Breathe Battery Technologies' Lincc software provides advanced battery management for EVs and consumer electronics
Imperial startup Breathe Battery Technologies has raised £1.5m to scale up and accelerate deployment of its intelligent battery management algorithms in electric vehicles and consumer electronics.
Breathe was founded in 2019 at Imperial. Its founders, Dr Ian Campbell and Dr Yan Zhao and Professor Greg Offer (now the company’s Chief Scientist) worked together in the Electrochemical Science and Engineering group. Breathe was launched through Imperial’s Founders’ Choice programme, and the College retains an equity stake in the business.
The £1.5 million funding round, led by Speedinvest, will be used to deliver on client projects in the consumer electronics and EV markets, as well as scaling up Breathe’s team to expand the company’s capacity. Currently a team of 12, Breathe is now recruiting for numerous roles.
Batteries are at the heart of many potential future developments in areas as diverse as transport, grid storage and distributed sensing. Much engineering and scientific focus centres on improving the performance of batteries and ensuring they fit the needs of different applications.
Battery management systems are one approach to achieving performance improvements. They are the brains behind batteries in devices and vehicles and make decisions to help batteries run longer, last longer and charge faster. Breathe Battery Technologies has developed Lincc, advanced battery management software that runs on low-power chips, hugely expanding the potential of battery management as an approach to performance improvement.
“Our vision for Breathe is to catalyse the electrification of how we move around this planet” says co-founder and CEO Dr Ian Campbell. “We were inspired by the need to electrify our planet’s transport systems to combat climate change and air pollution - hence the company name. We’re beginning with automotive electrification, and on a longer timeframe we’ll move to the maritime and aerospace markets.”
Traditionally, battery physics and detailed battery models can only be run on powerful workstations or desktop computers. Lincc, Breathe’s lead product, enables this modelling and analysis to happen directly on low-cost, low-power microcontrollers that are already integrated into electric vehicles and consumer devices.
In practice, this unlocks a suite of potential improvements without any expensive hardware or materials upgrades. Breathe believes this will help accelerate battery technology rapidly to become more efficient, less wasteful, safer and fit for more applications.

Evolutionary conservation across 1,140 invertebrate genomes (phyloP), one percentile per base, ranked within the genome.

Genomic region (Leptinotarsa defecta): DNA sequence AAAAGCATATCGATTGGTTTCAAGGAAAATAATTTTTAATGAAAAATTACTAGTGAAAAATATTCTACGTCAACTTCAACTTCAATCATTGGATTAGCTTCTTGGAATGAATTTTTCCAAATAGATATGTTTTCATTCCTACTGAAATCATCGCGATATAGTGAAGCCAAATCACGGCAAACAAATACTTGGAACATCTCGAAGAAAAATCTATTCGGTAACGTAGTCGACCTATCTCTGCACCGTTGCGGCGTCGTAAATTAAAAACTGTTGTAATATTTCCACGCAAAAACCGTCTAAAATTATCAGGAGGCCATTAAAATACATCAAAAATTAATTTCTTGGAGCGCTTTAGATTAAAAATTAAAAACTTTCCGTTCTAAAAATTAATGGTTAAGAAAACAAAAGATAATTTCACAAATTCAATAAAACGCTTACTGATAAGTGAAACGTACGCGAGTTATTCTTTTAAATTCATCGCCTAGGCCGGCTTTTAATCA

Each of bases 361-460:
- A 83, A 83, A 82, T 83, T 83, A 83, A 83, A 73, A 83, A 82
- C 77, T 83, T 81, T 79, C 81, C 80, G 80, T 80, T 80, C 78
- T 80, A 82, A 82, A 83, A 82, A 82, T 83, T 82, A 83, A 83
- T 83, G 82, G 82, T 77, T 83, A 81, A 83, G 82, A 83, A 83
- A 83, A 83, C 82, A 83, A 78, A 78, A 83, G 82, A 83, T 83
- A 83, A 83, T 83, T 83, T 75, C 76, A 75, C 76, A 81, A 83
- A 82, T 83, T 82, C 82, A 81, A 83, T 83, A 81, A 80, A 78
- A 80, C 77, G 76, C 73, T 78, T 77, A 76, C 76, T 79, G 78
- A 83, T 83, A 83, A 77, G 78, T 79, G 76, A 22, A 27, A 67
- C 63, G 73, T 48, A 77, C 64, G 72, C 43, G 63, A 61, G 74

Breathe’s technology also benefits the environment. “Faster charging times and a longer battery lifetime make EVs more attractive, reducing barriers to adoption,” says co-founder and CTO Dr Yan Zhao. “And because batteries don’t need to be made bigger to compensate for degradation over time, warranty costs are reduced, lowering the manufacturer’s costs and helping to make EVs cheaper to buy.”
Professor Offer’s lab is focused on research around fuel cell, battery and supercapacitor technology, particularly when applied to transport systems. He manages a 40+ person research group at the forefront of battery engineering and leads the £17.9 million Faraday Multi-scale modelling programme as part of the Faraday Battery Challenge – a £330 million government-backed programme aimed at establishing the UK as a battery superpower.
“Over 50 years’ of battery engineering experience in our core team, combined with Greg’s chemistry expertise and vast experience in research, give us the ability to model battery cells electrochemically in ways that are unique. We use that to go beyond what’s possible with measurable properties such as current, voltage and temperature and to make the best battery management decisions,” said Dr Ian Campbell.
Breathe Battery Technologies and Imperial College London
Both of Breathe’s founders are PhD alumni from the College and were supervised by Professor Offer during their studies. In addition, Ian and Yan were mentored in commercial development by Professor Peter Cawley, an experienced serial entrepreneur and Associate Dean for Enterprise for the Faculty of Engineering.
Breathe’s founders took part in the Venture Catalyst Challenge in 2019 and won the Energy & Environment track, an experience that Dr Campbell speaks highly of: “The VCC taught us how to engage faster and with more customers, helping us find new and better ways of addressing their problems. We learned a lot in a short space of time and we’ve maintained that momentum since.”
Dr Zhao received an Enterprise Fellowship from the Royal Academy of Engineering and was supported by Imperial during the application process.
Together with the Startup and Investment team, Imperial’s Industry Partnerships and Commercialisation (IPC) team supported the process of starting up Breathe through Founder’s Choice.
Dr Rebeca Santamaria-Fernadez, IPC Director for the Faculty of Engineering, said: “Breathe has made impressive progress over the past two years, and it is truly rewarding to see its technology deployed with customers and making an impact in the market. Breathe's advanced battery management techniques could support greater electrification and contribute to the transition to zero pollution, and I am excited to see what they deliver following this investment."
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